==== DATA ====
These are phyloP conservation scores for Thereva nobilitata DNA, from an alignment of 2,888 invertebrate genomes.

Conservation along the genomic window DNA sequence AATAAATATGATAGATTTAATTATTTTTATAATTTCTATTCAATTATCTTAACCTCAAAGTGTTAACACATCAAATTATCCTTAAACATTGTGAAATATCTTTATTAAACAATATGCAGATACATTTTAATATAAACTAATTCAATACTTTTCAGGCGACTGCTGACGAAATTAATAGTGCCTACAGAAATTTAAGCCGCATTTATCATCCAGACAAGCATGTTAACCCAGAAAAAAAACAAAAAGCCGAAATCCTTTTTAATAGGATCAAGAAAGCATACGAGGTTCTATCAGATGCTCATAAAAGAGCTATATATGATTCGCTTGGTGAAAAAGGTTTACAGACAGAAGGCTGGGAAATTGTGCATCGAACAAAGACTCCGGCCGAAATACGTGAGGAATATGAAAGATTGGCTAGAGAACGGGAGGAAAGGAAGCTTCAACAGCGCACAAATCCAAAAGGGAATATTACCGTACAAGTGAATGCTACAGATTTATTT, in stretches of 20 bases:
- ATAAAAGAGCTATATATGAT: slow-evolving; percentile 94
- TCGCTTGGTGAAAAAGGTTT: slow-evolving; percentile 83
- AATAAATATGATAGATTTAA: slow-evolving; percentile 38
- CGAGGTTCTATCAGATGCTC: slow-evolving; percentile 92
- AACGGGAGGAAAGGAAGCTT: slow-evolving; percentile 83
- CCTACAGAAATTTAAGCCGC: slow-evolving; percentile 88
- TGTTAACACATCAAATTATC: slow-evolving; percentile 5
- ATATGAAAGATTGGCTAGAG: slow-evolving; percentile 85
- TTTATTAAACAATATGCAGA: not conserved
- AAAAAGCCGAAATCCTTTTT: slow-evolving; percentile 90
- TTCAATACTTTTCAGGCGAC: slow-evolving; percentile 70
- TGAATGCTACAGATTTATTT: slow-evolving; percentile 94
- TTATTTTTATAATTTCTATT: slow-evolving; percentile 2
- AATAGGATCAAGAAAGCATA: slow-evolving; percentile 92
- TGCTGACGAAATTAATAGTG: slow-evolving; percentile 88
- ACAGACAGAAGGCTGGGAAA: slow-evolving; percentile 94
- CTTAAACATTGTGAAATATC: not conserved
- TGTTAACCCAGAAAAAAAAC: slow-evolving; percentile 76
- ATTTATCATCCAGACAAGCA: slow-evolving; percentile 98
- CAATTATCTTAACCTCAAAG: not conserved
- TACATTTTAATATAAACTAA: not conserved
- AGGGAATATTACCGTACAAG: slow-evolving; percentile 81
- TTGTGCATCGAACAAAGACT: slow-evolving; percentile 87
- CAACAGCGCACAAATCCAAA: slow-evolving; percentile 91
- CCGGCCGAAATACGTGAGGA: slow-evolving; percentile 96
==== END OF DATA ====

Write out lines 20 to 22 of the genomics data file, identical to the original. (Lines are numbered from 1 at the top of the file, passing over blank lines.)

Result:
- TGTTAACCCAGAAAAAAAAC: slow-evolving; percentile 76
- ATTTATCATCCAGACAAGCA: slow-evolving; percentile 98
- CAATTATCTTAACCTCAAAG: not conserved